How To

How to Use Annotations and Quick Actions in the macOS Mojave Finder

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Among the new features in macOS Mojave is a set of powerful tools in the Finder that lets you manipulate or annotate files. Instead of needing to open an app to make simple changes, you can perform some operations on files directly in a Finder window or using Quick Look. In this article, I’m going to tell you about these new features: Annotations and Quick Actions.


You have long been able to use Apple’s Preview app to annotate PDF files using a number of tools available from an annotation toolbar. Apple has rolled this feature into Quick Look, allowing you to annotate PDFs or images directly in the Finder without opening Preview.

To do this, select an image or PDF file and press the space bar; this activates Quick Look, which opens a window showing the file’s content. You can use Quick Look for many file types – text files, videos, audio files, and more – but these annotation tools only work for graphics in a variety of formats, such as JPG, TIFF, etc., and PDFs.

When viewing a file in the Quick Look window, you’ll see a small annotation icon in the toolbar; it’s the one that looks like a pen point in a circle.

Click this icon to display the annotation toolbar.

There are a number of tools available. You might want to rotate a photo – there are two buttons in the toolbar that allow you to rotate it clockwise or counter-clockwise. Maybe you want to crop it. Click the Crop icon at the right of the annotation icons and drag the corners to where you want to crop the photo. (Unfortunately, the corners are white, and can be difficult to see and to grab with your cursor.) Click Crop to save your changes.

Click Done when you’ve finished.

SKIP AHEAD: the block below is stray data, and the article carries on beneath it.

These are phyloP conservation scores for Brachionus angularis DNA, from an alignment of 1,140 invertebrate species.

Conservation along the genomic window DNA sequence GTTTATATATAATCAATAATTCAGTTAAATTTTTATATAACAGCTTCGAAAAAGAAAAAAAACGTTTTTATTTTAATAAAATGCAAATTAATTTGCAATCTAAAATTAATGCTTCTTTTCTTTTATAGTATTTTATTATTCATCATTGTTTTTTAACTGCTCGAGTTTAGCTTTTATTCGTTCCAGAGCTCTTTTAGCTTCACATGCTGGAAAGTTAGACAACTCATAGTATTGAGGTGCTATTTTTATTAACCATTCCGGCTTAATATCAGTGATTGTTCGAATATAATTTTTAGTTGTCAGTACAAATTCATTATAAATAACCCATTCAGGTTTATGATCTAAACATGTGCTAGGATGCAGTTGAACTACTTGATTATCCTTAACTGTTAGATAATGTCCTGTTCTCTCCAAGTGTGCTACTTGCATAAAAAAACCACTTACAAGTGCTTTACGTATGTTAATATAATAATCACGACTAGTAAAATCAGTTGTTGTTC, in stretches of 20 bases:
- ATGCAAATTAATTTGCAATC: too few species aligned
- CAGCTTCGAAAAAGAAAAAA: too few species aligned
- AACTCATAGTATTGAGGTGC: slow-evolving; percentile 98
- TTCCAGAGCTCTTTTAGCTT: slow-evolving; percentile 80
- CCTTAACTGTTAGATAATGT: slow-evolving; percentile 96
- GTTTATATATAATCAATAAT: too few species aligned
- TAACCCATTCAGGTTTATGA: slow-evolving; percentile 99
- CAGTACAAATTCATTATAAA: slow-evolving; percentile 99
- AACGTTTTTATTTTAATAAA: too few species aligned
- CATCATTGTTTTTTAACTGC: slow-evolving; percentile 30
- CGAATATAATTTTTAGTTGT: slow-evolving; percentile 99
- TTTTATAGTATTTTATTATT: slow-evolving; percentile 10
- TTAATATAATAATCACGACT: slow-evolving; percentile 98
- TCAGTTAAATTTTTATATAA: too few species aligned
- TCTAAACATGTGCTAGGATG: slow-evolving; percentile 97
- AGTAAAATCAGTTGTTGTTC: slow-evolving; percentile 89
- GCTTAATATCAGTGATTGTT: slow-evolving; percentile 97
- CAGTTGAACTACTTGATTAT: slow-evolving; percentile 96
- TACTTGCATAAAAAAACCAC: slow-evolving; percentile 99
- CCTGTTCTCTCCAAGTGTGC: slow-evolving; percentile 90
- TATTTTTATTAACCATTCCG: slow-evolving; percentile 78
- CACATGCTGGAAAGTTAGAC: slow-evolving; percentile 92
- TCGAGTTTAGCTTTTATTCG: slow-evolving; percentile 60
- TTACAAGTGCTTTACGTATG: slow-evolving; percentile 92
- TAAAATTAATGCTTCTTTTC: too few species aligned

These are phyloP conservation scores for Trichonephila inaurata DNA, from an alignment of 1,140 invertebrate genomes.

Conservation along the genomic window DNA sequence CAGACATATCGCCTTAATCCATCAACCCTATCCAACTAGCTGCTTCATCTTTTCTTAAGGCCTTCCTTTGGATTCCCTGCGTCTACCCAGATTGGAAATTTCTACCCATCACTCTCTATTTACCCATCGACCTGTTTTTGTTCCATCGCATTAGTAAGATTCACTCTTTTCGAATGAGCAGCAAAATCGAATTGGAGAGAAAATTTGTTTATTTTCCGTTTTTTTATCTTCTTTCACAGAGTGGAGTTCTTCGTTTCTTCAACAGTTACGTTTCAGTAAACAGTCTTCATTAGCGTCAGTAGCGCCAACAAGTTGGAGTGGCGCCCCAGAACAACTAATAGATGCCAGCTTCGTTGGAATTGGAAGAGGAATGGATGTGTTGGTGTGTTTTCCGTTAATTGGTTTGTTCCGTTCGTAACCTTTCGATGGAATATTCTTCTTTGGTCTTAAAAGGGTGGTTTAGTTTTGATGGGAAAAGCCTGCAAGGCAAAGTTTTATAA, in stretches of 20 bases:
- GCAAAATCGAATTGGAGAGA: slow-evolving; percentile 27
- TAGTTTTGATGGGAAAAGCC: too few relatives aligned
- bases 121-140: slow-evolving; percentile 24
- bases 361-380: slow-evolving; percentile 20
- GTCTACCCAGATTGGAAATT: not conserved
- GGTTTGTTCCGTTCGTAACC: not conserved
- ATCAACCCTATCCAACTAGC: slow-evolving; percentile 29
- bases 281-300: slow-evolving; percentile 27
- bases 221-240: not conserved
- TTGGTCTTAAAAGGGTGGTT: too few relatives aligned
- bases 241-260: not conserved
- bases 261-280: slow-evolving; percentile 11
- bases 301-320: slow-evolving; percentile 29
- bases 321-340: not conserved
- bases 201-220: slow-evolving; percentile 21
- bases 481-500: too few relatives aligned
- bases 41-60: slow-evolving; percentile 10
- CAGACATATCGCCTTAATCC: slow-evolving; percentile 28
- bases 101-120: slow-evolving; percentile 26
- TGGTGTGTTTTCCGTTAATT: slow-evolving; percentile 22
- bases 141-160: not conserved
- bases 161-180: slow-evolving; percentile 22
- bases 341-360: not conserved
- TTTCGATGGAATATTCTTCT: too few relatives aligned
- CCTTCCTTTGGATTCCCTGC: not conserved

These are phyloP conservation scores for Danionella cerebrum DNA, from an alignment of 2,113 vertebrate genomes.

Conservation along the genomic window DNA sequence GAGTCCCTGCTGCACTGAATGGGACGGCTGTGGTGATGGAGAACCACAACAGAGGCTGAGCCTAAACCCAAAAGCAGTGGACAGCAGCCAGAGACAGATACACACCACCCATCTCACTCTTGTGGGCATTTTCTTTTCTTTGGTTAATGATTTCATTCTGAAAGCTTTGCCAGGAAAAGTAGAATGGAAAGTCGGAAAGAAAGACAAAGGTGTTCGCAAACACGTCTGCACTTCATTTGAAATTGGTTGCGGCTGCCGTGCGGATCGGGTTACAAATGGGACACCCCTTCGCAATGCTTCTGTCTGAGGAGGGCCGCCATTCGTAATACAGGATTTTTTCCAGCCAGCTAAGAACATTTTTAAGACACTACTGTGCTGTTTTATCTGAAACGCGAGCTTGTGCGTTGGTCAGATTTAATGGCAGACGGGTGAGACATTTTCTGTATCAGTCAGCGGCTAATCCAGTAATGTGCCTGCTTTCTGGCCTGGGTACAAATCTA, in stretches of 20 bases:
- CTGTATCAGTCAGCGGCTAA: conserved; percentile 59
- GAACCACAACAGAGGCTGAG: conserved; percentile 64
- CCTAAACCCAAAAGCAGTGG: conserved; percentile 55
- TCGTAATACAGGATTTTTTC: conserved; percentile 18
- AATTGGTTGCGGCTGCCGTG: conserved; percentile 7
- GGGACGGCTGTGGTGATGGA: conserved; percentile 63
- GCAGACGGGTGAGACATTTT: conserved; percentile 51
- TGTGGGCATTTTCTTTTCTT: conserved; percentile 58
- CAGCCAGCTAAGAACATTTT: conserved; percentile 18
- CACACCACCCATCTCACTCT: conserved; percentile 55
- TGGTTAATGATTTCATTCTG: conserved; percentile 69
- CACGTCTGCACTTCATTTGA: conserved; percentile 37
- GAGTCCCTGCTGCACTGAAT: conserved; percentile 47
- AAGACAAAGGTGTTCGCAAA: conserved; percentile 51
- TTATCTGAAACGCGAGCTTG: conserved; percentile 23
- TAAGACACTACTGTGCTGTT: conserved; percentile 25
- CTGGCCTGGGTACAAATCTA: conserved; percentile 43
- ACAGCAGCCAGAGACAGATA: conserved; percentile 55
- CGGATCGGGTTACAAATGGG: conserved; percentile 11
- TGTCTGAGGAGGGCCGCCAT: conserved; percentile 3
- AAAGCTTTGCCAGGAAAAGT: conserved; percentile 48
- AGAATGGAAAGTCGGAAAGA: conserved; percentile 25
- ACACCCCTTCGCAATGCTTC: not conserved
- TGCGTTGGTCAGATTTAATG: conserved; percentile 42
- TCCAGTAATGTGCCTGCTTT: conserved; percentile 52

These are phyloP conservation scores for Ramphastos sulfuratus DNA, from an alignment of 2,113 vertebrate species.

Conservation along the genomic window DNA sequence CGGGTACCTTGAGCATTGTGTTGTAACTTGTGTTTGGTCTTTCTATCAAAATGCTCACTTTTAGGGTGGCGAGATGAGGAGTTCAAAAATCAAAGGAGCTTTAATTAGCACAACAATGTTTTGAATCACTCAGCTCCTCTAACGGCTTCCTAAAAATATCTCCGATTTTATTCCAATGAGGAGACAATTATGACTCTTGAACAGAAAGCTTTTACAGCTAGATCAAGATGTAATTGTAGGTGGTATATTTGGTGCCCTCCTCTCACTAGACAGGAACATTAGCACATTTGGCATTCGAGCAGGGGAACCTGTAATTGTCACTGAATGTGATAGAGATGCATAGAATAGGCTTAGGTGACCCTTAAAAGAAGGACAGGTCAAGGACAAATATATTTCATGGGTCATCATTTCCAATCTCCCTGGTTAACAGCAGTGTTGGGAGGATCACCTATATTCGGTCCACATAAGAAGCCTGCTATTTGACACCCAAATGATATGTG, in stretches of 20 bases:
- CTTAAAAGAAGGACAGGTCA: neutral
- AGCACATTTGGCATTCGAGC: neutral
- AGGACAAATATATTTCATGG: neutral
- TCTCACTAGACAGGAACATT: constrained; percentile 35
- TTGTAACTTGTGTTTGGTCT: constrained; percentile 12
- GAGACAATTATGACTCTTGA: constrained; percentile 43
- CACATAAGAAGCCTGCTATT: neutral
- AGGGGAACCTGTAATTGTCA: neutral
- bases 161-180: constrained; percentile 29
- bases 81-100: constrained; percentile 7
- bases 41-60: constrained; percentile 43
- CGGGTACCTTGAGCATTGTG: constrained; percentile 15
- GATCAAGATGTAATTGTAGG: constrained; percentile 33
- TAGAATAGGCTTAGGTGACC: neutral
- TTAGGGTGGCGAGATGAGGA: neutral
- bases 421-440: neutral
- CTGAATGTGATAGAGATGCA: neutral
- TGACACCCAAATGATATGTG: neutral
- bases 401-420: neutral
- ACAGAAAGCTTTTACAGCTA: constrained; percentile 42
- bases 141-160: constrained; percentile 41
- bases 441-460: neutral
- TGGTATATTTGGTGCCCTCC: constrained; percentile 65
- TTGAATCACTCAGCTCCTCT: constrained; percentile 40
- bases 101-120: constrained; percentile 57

With PDF files you can do much more. The toolbar offers icons that let you add shapes such as circles, ovals, and squares to your documents; you can add text; you can add lines and arrows; you can set colors for any of these; and more. Here’s an example of a PDF file with some annotations:

See this Apple support document for more on each of the annotation tools.

Quick Actions

New in Mojave, Finder Quick Actions let you manipulate files in many ways. You’ll see them in the preview pane in any Finder view (press Command-Shift-P to display this pane at the right of a Finder window).

At the bottom of the Preview pane, you’ll see three icons: two of them are Quick Actions (Rotate Left and Markup) and the third is a More button that lets you see which other actions are available. In the example above, the only other available action is Create PDF, but if you choose Customize, this opens the Extensions pane of System Preferences where you can choose which actions appear in this pane and menu and in which order. Drag the actions in the order you want and those at the top will display as the first two icons.

However, as you can see, there are only four Quick Actions available by default, and one of them – Trim – doesn’t display in my example. That’s because this Quick Action only works with audio or video files – it allows you to trim them, cutting out the beginning or end. Quick Actions are contextual and display according to the type of file you’ve selected.

Quick Actions are just workflows created by Automator, an app that has been in macOS for many years. With Automator, you can set up series of operations that use system functions, specific apps, or even multiple apps. One way that I use Quick Actions is with some workflows that I created to convert and resize image files. (See this article for more on using Automator for this purpose.) With Quick Actions, I can quickly launch these workflows on my images.

In the article I link to, you’ll note that Automator shows Services as a type of file you can create; these are now called Quick Actions.

If you have existing Automator workflows, you can convert them to Finder Actions so they show up in the Preview pane or its More menu while still using the originals in a Finder contextual menu.

You can learn more about using Automator here.

These two new tools in the Finder will save you a lot of time, especially if you work with PDF and image files often. And their interfaces are easy to use, not overloaded by dozens of functions as is often the case with image or PDF editing tools. Take advantage of them to streamline your work.

About Kirk McElhearn

Kirk McElhearn writes about Apple products and more on his blog Kirkville. He is co-host of the Intego Mac Podcast, as well as several other podcasts, and is a regular contributor to The Mac Security Blog, TidBITS, and several other websites and publications. Kirk has written more than two dozen books, including Take Control books about Apple's media apps, Scrivener, and LaunchBar. Follow him on Twitter at @mcelhearn. View all posts by Kirk McElhearn →